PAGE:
Writing for Newsweek, author Po Bronson noted that the study revealed the damage wrought by the myth of a “color-blind” society: “In this supposed race-free vacuum being created by parents, kids were left to improvise their own conclusions — many of which would be abhorrent to their parents.”
Most parents have had that awkward grocery store moment, where a young child makes a loud and tactless observation. (I think mine was, “Mommy, look at the chocolate man!”) Sometimes these observations reveal those “improvised conclusions,” like a child wondering if a dark-skinned person is “dirty.”
Our instinct as parents is often to shut those conversations down, not-so-subtly shaming the child by admonishing that it “isn’t nice” to say such things. But is that really the message we want to send — that noticing racial difference is somehow a shameful act?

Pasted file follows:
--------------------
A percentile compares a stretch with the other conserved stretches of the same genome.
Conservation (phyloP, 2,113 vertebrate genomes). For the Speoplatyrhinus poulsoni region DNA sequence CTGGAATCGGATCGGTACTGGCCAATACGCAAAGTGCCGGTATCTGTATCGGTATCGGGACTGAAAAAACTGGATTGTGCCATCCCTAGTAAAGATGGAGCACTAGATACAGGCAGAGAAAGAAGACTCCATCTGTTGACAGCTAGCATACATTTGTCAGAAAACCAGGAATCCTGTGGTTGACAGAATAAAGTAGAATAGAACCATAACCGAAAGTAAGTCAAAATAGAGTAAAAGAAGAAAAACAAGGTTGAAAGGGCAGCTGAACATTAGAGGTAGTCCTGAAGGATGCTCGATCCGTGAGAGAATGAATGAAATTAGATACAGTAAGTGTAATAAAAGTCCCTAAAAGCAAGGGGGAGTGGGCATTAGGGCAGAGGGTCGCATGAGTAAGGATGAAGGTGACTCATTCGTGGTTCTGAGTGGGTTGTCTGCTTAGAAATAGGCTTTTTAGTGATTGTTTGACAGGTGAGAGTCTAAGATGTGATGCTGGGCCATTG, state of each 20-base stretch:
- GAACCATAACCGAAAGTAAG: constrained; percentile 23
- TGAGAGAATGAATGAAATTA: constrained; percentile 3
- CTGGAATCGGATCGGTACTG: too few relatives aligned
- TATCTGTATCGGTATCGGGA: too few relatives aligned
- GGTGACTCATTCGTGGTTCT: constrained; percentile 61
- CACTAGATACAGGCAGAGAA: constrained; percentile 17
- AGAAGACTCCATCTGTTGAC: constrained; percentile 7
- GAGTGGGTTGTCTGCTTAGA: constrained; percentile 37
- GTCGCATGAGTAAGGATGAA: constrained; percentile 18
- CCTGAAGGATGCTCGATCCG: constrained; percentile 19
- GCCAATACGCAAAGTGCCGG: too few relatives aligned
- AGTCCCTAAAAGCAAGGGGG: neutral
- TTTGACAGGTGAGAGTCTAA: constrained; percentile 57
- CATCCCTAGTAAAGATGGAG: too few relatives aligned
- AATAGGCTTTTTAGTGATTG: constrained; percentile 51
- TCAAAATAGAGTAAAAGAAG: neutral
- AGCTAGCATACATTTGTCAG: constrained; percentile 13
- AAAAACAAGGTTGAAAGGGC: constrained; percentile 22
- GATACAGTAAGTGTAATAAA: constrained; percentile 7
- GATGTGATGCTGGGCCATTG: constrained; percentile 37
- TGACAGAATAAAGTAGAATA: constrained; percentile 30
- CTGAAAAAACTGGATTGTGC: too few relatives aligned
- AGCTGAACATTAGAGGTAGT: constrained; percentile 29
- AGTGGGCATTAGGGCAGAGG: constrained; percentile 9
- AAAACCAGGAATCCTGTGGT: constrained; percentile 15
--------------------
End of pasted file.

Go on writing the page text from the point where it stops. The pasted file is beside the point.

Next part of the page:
We spend the formative years of childhood teaching our children to notice difference. I do this all the time with my daughter. “What shape is the balloon?,” I ask her. “Can you hand me the red crayon? Show me the picture of the dog.”
My daughter goes to day care with children of different races. If she’s not aware of those differences now, I know she will be one day. When she does become aware of them, I know she’s going to ask that wearying question that all parents have to answer thousands of times: “Why?”
In his Newsweek column, Bronson writes about experiencing this moment with his son. The 4-year-old boy then walked around pointing out black people on the street, saying loudly, “That guy comes from Africa. She comes from Africa, too!”
Bronson was embarrassed, sure. But he also realized why his son was making such a big deal about it.
“It was obvious this was something he’d been wondering about for a while,” Bronson wrote. “He was relieved to have been finally given the key.”